How Singapore's port helped change the country's economy
The port of Singapore has played an important role in shaping the country's economy, bringing it from a sleepy trading post to a first world economy in one generation. Today, Singapore's maritime industry contributes about 7 per cent to the country's GDP.
- Posted 21 Apr 2015 00:33
- Updated 21 Apr 2015 15:42
SINGAPORE: The port of Singapore has played a significant role in the development of Singapore, helping the Republic become a first world economy in one generation. The maritime industry currently contributes about 7 per cent to Singapore's GDP, or 10 per cent of the services sector - which makes up three-quarters of the Singapore economy.
PSA now manages the container terminals in Singapore.
At PSA's control centres, ships are told where to dock, and crane operators move containers around remotely from ships to trucks to storage warehouses. The whole operation comes together seamlessly using sophisticated technology.
Mr Ng Pi Rui, a control centre deputy manager with PSA Singapore Terminals, said: "We handle an average of 91,000 containers every day - handling about 60 ships on average every day."
Five thousand - or about 6 per cent of those containers - end their journey in Singapore, while the rest are shipped on to destinations around the world.
Singapore's lack of natural resources means that almost everything needs to be imported using such containers. They contain things like food, cosmetics and building materials - anything Singapore's six million inhabitants need on a day-to-day basis. There are also refrigerated units, which can carry flowers and pharmaceuticals as well.
In 2014, PSA handled 33.5 million containers - lined end-to-end, that is enough to encircle the globe four times.
Associate Professor Peter Borschberg, who is with the Department of History at the National University of Singapore, explained the significance of Singapore's ports: "Singapore was always conceived and designed as a free port, and it remained so through the 19th and much of the 20th centuries as well.
"There are, of course, certain developments that are very important to mention in this context. The opening of the new harbour, later renamed Keppel Harbour, the opening of trade with Siam in the middle of the 1850s, the arrival of the first steamships in Singapore from the mid-1840s onward, the abolition of the British East India Company, and the founding of the Straits Settlements in 1867, and the opening of the Suez Canal in 1869.
"With these developments, Singapore was emerging as an important calling station between India and West Asia in general and the Far East."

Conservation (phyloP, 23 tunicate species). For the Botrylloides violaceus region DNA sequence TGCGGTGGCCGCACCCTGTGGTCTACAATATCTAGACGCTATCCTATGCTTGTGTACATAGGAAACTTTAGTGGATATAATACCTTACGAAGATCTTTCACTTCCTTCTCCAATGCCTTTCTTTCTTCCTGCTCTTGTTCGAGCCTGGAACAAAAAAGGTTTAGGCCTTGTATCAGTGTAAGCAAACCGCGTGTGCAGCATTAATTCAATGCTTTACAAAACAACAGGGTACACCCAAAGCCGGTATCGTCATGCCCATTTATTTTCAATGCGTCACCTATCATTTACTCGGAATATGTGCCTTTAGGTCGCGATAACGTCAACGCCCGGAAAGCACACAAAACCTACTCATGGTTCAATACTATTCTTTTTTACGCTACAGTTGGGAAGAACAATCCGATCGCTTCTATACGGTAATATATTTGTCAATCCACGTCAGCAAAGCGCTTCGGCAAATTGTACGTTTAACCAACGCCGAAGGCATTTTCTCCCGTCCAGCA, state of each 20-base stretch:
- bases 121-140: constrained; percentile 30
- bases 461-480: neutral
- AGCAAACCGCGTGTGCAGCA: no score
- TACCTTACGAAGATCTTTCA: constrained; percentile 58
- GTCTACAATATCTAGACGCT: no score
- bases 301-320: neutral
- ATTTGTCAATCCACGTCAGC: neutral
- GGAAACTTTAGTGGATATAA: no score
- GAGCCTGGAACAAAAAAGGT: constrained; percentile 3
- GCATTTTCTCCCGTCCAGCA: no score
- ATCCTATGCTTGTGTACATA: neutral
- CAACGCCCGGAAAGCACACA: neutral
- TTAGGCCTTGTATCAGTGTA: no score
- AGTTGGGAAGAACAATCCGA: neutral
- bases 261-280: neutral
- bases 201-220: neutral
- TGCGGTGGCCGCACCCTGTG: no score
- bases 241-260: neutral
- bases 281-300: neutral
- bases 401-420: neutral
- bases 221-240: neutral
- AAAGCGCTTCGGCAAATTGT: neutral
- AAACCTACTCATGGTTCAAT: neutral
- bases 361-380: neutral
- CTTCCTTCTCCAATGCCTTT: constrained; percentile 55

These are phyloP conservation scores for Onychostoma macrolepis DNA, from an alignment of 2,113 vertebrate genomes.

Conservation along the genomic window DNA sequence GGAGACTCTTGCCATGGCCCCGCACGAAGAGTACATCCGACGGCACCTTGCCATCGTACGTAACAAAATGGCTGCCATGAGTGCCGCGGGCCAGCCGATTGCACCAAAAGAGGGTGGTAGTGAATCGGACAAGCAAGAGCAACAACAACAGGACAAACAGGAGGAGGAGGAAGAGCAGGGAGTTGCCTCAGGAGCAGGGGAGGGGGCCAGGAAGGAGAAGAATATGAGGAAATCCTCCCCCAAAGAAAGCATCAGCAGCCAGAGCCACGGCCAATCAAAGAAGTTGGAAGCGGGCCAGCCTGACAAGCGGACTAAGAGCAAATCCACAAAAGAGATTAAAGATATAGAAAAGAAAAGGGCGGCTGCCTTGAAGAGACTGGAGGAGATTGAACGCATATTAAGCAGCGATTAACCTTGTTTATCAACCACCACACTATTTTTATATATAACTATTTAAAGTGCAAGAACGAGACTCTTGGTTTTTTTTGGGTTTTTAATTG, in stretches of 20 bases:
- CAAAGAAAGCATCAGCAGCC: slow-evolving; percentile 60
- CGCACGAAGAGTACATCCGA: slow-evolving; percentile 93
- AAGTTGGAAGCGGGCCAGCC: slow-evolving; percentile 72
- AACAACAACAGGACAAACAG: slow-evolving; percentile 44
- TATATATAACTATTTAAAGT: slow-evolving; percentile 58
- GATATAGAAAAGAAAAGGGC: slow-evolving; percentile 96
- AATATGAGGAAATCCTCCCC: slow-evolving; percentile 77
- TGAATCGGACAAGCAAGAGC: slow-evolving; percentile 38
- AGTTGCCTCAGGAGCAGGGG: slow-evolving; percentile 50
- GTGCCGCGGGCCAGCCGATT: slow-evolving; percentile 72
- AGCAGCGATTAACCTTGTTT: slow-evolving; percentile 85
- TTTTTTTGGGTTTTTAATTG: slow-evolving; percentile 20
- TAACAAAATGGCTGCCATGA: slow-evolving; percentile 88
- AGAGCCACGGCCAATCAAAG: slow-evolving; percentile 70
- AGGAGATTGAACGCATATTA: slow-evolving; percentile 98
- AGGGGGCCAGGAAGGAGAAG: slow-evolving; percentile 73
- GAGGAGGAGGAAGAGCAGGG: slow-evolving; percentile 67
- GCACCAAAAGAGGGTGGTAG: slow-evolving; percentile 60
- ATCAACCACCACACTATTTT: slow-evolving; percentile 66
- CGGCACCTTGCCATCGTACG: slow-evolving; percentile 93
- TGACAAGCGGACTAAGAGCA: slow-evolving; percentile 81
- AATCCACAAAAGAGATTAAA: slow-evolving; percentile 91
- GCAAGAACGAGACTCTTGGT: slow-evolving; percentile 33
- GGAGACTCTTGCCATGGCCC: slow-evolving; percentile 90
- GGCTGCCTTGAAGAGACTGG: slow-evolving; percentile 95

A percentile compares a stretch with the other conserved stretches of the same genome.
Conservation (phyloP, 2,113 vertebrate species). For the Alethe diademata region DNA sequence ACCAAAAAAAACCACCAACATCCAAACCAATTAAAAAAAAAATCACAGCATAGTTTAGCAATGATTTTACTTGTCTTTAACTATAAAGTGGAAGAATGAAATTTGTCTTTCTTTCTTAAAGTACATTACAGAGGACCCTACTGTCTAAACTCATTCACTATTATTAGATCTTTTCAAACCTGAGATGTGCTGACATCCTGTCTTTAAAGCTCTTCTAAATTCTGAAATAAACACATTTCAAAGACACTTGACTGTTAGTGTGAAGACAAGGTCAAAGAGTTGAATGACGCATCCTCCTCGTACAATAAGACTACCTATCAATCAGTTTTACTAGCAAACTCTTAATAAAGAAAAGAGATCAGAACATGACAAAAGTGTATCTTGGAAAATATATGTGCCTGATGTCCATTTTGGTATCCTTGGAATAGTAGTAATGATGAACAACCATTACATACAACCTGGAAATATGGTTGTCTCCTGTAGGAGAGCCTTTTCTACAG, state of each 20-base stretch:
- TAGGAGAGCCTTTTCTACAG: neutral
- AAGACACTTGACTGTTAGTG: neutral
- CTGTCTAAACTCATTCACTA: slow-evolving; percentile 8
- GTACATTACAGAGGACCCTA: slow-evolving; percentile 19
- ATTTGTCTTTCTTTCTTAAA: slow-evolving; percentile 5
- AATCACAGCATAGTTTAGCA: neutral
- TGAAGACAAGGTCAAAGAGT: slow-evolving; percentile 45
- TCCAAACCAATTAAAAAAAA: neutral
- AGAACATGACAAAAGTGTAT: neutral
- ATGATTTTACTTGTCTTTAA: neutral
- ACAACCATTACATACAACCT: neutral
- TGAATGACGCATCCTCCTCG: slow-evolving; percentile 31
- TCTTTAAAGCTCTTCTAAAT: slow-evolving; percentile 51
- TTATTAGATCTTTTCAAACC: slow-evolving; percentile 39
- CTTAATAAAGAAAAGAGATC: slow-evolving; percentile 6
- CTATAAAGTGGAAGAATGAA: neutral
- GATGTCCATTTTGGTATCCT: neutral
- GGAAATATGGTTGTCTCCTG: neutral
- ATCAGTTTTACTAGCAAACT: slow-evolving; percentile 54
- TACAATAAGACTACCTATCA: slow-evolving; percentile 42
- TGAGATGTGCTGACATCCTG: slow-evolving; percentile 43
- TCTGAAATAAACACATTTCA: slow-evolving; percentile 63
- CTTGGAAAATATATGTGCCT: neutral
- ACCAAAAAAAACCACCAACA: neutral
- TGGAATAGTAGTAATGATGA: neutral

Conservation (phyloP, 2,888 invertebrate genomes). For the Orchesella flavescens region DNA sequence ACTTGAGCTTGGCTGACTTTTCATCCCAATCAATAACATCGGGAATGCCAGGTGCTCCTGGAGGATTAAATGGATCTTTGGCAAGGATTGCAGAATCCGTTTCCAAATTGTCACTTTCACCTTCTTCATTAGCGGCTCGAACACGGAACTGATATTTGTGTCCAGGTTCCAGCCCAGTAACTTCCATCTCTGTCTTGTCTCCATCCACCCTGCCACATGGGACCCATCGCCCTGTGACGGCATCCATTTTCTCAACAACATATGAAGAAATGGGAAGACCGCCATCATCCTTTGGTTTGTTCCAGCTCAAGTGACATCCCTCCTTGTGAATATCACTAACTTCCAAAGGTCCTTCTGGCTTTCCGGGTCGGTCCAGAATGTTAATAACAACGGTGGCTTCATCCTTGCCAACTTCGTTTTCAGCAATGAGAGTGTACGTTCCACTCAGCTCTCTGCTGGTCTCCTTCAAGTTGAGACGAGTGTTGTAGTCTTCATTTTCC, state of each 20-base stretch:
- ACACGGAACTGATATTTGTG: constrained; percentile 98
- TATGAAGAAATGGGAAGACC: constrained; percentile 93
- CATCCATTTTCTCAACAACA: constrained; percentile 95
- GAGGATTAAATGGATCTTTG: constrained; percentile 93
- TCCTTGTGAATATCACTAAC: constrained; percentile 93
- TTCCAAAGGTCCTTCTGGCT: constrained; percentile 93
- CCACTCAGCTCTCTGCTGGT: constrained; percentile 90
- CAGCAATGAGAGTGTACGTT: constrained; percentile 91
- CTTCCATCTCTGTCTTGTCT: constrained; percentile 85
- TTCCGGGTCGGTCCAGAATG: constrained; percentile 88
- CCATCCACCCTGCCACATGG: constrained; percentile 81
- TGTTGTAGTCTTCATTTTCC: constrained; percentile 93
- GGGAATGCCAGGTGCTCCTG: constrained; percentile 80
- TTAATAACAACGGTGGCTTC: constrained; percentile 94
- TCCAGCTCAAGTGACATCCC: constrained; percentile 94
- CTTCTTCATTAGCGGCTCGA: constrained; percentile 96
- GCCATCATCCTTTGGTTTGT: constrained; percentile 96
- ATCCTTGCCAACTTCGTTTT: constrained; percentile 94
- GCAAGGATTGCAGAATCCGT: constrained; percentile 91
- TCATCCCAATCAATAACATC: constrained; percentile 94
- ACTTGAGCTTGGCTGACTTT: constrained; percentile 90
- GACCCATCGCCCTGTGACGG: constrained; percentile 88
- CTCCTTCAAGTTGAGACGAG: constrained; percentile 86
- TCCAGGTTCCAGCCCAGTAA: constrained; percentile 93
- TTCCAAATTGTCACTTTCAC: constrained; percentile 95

Singapore's geographical location at a crossroads of the East and West also contributed to its success as a trading port.
Assoc Prof Borschberg added: “If you come from West Asia or the Bay of Bengal and you want to go to the Far East, and you're doing this either in the age of sail or in the age of steam, there are really just two entry points. There is only the Straits of Malacca or the Sunda Strait.”
Then, ships came from all over the world with goods packed deep in their hulls. On arrival, they were unpacked and transferred manually - loaded onto tongkangs and rowed down the Singapore River to where they would be stowed in warehouses.
An important milestone in Singapore's maritime history was the birth of containerisation. On the Jun 23, 1972, the newly-built Tanjong Pagar container port welcomed its very first container ship. It was also Southeast Asia's first container port then.
Two hundred and twenty-five personnel were specially trained for this momentous occasion - some to operate the giant cranes, and others to become all-purpose workers at the new container port.
And there has been no turning back since then as the port has grown from strength to strength. In 2000, there were a total of 15 shipping groups in Singapore. By 2014, that number grew to 130.
Mr Ng added: "Through larger cranes, deeper berths and longer quay lengths, Singapore is one of the few ports in the world that is able to handle mega ships."
But the industry has not been without its challenges. The opening of Johor's Tanjung Pelepas port in 1999 saw Maersk shipping move all its operations across the Causeway, and business dropped by 10 per cent for the Port of Singapore.
Ms Tan Beng Tee, assistant chief executive of development with the Maritime and Port Authority of Singapore, said: "Because shipping is a global industry, it is evolving all the time, so there are a lot of geopolitical and economic uncertainties that the industry has to look at.
"There is a greater demand on the yard space - how do we ensure that these are turned around quicker, maintaining our competitiveness. So these will be one of the challenges we see with the alliances coming in. The other challenge we see will be greater competition, because we have got every port building their infrastructure, there will be competition and what should our response be to the competition."
To cater to future demand for cargo trade, the expansion of Pasir Panjang Port has been accelerated. It is in phase three and four of an expansion and will be fully operational by the end of 2017. The new terminals will be expected to handle 15 million containers, bringing Singapore's total handling capacity to 50 million containers a year.
Looking ahead, all terminals will move to a megaport in Tuas by the end of the next decade.
"The needs of the industry evolve. It is continuously evolving, and when it evolves, you have certain trends that come about, and certain additional requirements," added Ms Tan. "So we have actually announced that in the long-run, we will consolidate the port at Tuas, and Tuas port, when fully operational, should be able to let us handle up to 65 million tonnes of container throughput."